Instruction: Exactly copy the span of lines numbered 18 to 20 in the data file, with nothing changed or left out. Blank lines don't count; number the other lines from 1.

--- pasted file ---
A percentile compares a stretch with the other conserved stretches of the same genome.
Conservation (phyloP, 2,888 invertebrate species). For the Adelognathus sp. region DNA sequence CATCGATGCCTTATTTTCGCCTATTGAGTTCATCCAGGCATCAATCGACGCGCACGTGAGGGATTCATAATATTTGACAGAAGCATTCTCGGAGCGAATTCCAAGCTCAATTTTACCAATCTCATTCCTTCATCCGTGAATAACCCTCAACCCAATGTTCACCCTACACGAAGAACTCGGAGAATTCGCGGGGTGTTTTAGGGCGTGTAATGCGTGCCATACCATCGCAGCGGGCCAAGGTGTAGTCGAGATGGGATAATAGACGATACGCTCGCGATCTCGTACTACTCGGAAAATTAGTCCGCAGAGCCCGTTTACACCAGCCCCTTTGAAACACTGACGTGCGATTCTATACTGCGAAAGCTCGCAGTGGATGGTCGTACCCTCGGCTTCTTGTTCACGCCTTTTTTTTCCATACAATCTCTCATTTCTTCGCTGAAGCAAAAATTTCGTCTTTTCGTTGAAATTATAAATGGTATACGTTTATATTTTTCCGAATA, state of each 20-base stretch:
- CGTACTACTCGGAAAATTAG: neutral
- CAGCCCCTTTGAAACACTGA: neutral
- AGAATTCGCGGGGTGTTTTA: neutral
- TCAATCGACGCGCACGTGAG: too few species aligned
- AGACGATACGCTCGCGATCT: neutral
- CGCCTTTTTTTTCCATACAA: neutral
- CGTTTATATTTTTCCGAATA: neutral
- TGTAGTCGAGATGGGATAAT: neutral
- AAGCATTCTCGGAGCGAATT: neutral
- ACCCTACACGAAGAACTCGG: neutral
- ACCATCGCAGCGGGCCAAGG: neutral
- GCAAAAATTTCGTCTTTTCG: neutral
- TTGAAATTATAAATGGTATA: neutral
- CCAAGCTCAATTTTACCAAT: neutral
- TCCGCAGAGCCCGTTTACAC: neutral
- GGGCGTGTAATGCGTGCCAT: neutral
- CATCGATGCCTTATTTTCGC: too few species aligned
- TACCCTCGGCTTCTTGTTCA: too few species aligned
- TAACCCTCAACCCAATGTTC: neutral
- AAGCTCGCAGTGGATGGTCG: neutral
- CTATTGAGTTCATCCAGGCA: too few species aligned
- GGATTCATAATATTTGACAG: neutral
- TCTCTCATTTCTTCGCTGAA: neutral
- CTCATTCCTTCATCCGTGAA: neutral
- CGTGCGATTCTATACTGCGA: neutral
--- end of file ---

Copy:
- GGGCGTGTAATGCGTGCCAT: neutral
- CATCGATGCCTTATTTTCGC: too few species aligned
- TACCCTCGGCTTCTTGTTCA: too few species aligned